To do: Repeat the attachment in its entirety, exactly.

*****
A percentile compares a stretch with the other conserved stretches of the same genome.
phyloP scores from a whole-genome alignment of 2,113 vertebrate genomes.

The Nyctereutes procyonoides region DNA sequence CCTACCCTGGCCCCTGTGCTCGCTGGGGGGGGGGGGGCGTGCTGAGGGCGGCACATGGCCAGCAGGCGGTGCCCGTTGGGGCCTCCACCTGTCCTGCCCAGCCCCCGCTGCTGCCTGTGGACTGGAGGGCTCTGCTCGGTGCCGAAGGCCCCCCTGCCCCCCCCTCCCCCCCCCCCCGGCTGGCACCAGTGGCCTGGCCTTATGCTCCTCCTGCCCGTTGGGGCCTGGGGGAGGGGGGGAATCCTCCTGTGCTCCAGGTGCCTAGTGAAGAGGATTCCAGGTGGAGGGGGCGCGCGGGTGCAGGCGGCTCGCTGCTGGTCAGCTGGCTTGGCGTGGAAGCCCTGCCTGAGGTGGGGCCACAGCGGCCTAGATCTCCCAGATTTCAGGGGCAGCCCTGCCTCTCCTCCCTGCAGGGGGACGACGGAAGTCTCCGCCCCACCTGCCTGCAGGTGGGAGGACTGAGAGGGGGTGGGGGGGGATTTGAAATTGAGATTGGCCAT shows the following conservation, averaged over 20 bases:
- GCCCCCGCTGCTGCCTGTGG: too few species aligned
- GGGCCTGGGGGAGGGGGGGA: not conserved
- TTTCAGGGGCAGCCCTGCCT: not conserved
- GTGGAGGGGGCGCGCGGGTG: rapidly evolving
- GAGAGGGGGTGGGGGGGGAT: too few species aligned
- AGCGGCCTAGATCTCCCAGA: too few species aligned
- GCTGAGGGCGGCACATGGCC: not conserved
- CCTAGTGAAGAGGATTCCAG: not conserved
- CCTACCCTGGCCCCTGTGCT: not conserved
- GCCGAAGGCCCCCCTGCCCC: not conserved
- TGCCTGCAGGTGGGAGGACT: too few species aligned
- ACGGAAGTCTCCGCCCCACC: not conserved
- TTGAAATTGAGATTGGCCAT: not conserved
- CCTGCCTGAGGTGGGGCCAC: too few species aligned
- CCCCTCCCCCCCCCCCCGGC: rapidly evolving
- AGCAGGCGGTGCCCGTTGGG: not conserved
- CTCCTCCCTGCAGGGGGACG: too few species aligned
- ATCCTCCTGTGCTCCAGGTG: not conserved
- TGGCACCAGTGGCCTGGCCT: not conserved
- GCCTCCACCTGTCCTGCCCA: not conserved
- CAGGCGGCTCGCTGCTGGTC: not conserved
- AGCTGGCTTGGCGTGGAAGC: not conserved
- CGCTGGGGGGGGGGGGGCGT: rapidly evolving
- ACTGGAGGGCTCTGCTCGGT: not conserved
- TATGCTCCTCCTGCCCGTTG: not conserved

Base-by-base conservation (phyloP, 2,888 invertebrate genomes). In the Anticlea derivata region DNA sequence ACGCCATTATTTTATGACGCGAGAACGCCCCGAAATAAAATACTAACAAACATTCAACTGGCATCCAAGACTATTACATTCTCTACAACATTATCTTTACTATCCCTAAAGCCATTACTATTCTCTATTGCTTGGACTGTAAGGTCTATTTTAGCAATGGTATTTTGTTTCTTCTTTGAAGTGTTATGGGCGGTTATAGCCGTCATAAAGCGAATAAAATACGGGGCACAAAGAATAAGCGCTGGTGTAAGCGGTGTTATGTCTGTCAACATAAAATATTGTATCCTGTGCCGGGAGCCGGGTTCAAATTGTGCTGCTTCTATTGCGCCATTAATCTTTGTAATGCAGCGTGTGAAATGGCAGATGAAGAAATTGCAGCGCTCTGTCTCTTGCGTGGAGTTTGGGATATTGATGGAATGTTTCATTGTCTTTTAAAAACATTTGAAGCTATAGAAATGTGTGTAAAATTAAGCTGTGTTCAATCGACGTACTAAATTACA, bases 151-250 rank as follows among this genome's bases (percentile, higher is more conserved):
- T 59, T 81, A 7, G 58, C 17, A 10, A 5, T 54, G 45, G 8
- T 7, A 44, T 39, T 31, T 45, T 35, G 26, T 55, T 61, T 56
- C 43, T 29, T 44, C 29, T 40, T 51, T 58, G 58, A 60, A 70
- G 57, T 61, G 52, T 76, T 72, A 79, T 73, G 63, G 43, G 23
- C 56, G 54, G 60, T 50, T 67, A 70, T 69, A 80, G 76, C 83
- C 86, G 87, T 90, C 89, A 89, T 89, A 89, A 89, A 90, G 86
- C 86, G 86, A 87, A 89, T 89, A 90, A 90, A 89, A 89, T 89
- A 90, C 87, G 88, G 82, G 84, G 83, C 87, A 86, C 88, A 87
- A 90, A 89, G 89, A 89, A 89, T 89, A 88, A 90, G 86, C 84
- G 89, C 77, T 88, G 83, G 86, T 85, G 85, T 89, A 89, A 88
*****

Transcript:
A percentile compares a stretch with the other conserved stretches of the same genome.
phyloP scores from a whole-genome alignment of 2,113 vertebrate genomes.

The Nyctereutes procyonoides region DNA sequence CCTACCCTGGCCCCTGTGCTCGCTGGGGGGGGGGGGGCGTGCTGAGGGCGGCACATGGCCAGCAGGCGGTGCCCGTTGGGGCCTCCACCTGTCCTGCCCAGCCCCCGCTGCTGCCTGTGGACTGGAGGGCTCTGCTCGGTGCCGAAGGCCCCCCTGCCCCCCCCTCCCCCCCCCCCCGGCTGGCACCAGTGGCCTGGCCTTATGCTCCTCCTGCCCGTTGGGGCCTGGGGGAGGGGGGGAATCCTCCTGTGCTCCAGGTGCCTAGTGAAGAGGATTCCAGGTGGAGGGGGCGCGCGGGTGCAGGCGGCTCGCTGCTGGTCAGCTGGCTTGGCGTGGAAGCCCTGCCTGAGGTGGGGCCACAGCGGCCTAGATCTCCCAGATTTCAGGGGCAGCCCTGCCTCTCCTCCCTGCAGGGGGACGACGGAAGTCTCCGCCCCACCTGCCTGCAGGTGGGAGGACTGAGAGGGGGTGGGGGGGGATTTGAAATTGAGATTGGCCAT shows the following conservation, averaged over 20 bases:
- GCCCCCGCTGCTGCCTGTGG: too few species aligned
- GGGCCTGGGGGAGGGGGGGA: not conserved
- TTTCAGGGGCAGCCCTGCCT: not conserved
- GTGGAGGGGGCGCGCGGGTG: rapidly evolving
- GAGAGGGGGTGGGGGGGGAT: too few species aligned
- AGCGGCCTAGATCTCCCAGA: too few species aligned
- GCTGAGGGCGGCACATGGCC: not conserved
- CCTAGTGAAGAGGATTCCAG: not conserved
- CCTACCCTGGCCCCTGTGCT: not conserved
- GCCGAAGGCCCCCCTGCCCC: not conserved
- TGCCTGCAGGTGGGAGGACT: too few species aligned
- ACGGAAGTCTCCGCCCCACC: not conserved
- TTGAAATTGAGATTGGCCAT: not conserved
- CCTGCCTGAGGTGGGGCCAC: too few species aligned
- CCCCTCCCCCCCCCCCCGGC: rapidly evolving
- AGCAGGCGGTGCCCGTTGGG: not conserved
- CTCCTCCCTGCAGGGGGACG: too few species aligned
- ATCCTCCTGTGCTCCAGGTG: not conserved
- TGGCACCAGTGGCCTGGCCT: not conserved
- GCCTCCACCTGTCCTGCCCA: not conserved
- CAGGCGGCTCGCTGCTGGTC: not conserved
- AGCTGGCTTGGCGTGGAAGC: not conserved
- CGCTGGGGGGGGGGGGGCGT: rapidly evolving
- ACTGGAGGGCTCTGCTCGGT: not conserved
- TATGCTCCTCCTGCCCGTTG: not conserved

Base-by-base conservation (phyloP, 2,888 invertebrate genomes). In the Anticlea derivata region DNA sequence ACGCCATTATTTTATGACGCGAGAACGCCCCGAAATAAAATACTAACAAACATTCAACTGGCATCCAAGACTATTACATTCTCTACAACATTATCTTTACTATCCCTAAAGCCATTACTATTCTCTATTGCTTGGACTGTAAGGTCTATTTTAGCAATGGTATTTTGTTTCTTCTTTGAAGTGTTATGGGCGGTTATAGCCGTCATAAAGCGAATAAAATACGGGGCACAAAGAATAAGCGCTGGTGTAAGCGGTGTTATGTCTGTCAACATAAAATATTGTATCCTGTGCCGGGAGCCGGGTTCAAATTGTGCTGCTTCTATTGCGCCATTAATCTTTGTAATGCAGCGTGTGAAATGGCAGATGAAGAAATTGCAGCGCTCTGTCTCTTGCGTGGAGTTTGGGATATTGATGGAATGTTTCATTGTCTTTTAAAAACATTTGAAGCTATAGAAATGTGTGTAAAATTAAGCTGTGTTCAATCGACGTACTAAATTACA, bases 151-250 rank as follows among this genome's bases (percentile, higher is more conserved):
- T 59, T 81, A 7, G 58, C 17, A 10, A 5, T 54, G 45, G 8
- T 7, A 44, T 39, T 31, T 45, T 35, G 26, T 55, T 61, T 56
- C 43, T 29, T 44, C 29, T 40, T 51, T 58, G 58, A 60, A 70
- G 57, T 61, G 52, T 76, T 72, A 79, T 73, G 63, G 43, G 23
- C 56, G 54, G 60, T 50, T 67, A 70, T 69, A 80, G 76, C 83
- C 86, G 87, T 90, C 89, A 89, T 89, A 89, A 89, A 90, G 86
- C 86, G 86, A 87, A 89, T 89, A 90, A 90, A 89, A 89, T 89
- A 90, C 87, G 88, G 82, G 84, G 83, C 87, A 86, C 88, A 87
- A 90, A 89, G 89, A 89, A 89, T 89, A 88, A 90, G 86, C 84
- G 89, C 77, T 88, G 83, G 86, T 85, G 85, T 89, A 89, A 88